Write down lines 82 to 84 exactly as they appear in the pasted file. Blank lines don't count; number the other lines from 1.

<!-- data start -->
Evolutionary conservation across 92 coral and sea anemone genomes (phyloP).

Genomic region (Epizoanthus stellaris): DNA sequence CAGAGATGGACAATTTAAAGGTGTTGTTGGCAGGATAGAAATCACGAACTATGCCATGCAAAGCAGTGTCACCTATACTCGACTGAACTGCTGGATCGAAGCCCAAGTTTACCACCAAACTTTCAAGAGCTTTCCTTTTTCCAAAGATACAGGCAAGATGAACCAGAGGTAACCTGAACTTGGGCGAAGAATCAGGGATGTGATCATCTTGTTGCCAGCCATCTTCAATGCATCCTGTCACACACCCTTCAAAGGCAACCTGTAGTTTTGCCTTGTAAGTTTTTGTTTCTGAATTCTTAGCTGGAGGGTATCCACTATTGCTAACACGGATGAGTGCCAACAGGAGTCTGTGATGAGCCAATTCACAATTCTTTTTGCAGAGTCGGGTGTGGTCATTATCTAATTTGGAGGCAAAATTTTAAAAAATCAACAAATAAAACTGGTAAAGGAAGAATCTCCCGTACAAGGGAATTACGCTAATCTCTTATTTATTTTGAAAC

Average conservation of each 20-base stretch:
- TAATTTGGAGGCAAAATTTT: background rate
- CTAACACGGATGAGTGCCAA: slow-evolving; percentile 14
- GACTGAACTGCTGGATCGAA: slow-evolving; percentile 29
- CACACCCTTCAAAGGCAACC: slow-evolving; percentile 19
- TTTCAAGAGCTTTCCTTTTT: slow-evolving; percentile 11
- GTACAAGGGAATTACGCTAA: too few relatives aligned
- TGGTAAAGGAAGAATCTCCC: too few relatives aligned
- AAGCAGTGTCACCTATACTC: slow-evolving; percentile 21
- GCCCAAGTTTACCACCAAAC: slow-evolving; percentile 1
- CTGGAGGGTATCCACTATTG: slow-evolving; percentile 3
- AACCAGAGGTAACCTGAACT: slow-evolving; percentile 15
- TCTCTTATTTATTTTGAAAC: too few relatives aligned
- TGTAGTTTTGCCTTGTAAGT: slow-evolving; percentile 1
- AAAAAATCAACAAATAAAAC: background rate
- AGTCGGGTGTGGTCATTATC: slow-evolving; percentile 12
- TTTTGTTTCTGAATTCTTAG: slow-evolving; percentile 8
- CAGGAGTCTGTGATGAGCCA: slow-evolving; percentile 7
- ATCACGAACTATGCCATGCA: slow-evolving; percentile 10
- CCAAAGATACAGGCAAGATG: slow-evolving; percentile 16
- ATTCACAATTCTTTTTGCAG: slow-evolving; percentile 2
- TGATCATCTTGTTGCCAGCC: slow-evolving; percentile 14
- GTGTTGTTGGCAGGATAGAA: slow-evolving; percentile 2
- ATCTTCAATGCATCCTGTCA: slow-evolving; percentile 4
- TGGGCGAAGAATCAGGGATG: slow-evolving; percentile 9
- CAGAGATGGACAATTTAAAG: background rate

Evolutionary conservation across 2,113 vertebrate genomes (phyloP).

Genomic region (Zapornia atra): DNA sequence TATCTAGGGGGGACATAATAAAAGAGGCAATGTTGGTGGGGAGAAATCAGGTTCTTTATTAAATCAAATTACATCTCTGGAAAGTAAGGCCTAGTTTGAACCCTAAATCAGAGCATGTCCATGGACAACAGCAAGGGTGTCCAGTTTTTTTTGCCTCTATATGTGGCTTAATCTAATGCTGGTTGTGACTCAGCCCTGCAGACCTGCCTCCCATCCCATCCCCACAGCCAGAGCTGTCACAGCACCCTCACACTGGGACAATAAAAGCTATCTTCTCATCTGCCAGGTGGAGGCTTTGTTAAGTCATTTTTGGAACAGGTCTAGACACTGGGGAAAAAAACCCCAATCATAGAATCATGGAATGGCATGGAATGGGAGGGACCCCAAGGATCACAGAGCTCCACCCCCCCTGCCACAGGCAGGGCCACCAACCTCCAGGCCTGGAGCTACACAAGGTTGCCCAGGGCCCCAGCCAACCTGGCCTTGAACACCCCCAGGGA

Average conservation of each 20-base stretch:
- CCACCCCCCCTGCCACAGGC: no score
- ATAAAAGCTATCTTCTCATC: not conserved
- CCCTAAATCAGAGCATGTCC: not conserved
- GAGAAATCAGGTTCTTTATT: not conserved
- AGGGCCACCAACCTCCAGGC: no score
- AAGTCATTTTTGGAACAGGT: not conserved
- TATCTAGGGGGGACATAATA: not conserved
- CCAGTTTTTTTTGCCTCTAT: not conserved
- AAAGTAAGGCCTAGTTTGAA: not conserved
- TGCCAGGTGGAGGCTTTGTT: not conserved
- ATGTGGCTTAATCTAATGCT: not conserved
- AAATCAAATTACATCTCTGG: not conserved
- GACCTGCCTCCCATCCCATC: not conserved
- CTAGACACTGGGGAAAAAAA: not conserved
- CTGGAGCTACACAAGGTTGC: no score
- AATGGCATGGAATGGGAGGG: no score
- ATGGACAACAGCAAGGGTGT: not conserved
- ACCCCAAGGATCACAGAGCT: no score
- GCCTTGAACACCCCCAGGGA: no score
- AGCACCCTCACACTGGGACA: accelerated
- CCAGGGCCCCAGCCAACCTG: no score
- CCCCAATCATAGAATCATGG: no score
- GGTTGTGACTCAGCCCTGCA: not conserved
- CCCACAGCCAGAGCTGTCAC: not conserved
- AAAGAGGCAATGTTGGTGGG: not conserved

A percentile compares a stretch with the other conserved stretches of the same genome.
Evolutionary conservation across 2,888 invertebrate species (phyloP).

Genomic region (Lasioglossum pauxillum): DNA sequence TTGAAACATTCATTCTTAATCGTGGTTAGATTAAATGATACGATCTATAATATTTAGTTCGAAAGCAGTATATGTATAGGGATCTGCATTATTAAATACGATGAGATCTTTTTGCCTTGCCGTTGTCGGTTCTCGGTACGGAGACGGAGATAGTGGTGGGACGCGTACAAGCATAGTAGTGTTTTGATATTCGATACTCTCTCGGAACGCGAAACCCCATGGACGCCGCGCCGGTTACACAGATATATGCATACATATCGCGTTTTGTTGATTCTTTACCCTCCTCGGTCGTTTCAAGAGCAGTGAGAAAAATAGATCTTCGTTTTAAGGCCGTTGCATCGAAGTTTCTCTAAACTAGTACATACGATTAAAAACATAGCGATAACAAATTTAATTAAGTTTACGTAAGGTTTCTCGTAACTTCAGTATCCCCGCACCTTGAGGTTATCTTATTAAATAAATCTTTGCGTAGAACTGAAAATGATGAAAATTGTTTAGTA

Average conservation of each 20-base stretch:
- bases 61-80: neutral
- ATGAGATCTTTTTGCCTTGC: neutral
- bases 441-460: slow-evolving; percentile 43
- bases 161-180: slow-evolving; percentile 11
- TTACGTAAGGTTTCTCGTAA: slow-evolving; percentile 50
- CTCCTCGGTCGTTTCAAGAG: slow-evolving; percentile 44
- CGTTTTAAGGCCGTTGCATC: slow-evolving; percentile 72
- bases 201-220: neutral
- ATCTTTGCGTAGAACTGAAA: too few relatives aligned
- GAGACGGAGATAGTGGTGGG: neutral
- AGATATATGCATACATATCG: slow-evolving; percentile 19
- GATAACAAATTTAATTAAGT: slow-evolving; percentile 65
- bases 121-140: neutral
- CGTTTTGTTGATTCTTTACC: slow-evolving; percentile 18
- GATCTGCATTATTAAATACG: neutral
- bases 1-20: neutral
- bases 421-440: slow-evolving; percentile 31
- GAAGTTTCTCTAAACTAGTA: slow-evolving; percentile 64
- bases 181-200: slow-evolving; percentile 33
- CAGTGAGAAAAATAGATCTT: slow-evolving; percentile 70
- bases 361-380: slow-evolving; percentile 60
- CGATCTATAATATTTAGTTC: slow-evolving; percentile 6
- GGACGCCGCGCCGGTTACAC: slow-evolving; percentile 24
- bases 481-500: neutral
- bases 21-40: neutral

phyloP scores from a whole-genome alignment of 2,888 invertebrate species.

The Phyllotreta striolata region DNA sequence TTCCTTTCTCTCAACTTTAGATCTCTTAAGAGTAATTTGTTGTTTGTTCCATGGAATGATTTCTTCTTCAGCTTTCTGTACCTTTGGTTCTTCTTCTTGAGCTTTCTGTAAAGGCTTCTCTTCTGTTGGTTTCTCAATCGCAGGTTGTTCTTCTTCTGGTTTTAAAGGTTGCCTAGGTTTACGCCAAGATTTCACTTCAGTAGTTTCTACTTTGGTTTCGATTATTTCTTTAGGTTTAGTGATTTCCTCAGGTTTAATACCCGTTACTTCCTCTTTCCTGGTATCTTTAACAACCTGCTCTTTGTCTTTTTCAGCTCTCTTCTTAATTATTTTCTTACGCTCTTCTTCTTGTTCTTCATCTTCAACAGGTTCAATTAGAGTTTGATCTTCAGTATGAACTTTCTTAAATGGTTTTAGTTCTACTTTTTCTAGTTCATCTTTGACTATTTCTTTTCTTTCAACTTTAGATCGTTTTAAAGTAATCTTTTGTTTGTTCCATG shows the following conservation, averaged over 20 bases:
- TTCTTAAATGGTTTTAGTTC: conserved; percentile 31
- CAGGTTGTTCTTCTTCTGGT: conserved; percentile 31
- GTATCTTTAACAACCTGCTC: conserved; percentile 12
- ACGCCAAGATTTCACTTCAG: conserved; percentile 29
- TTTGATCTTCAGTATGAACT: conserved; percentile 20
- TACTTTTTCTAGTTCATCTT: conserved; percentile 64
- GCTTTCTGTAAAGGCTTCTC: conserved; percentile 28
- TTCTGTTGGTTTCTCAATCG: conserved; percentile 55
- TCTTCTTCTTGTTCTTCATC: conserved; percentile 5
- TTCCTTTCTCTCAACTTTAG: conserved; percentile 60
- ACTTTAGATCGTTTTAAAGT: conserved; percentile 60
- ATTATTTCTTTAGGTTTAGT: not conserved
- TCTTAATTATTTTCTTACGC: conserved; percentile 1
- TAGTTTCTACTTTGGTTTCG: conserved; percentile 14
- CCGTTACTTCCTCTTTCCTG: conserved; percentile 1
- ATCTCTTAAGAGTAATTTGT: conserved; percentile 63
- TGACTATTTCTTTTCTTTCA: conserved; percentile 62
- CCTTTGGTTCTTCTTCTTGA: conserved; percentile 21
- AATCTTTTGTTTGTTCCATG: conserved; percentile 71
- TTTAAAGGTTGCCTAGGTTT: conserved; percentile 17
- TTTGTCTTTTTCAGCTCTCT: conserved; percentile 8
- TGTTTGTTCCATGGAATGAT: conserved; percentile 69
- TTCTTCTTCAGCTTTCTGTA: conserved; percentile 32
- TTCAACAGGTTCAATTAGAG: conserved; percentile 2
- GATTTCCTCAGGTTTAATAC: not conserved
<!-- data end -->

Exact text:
- CGATCTATAATATTTAGTTC: slow-evolving; percentile 6
- GGACGCCGCGCCGGTTACAC: slow-evolving; percentile 24
- bases 481-500: neutral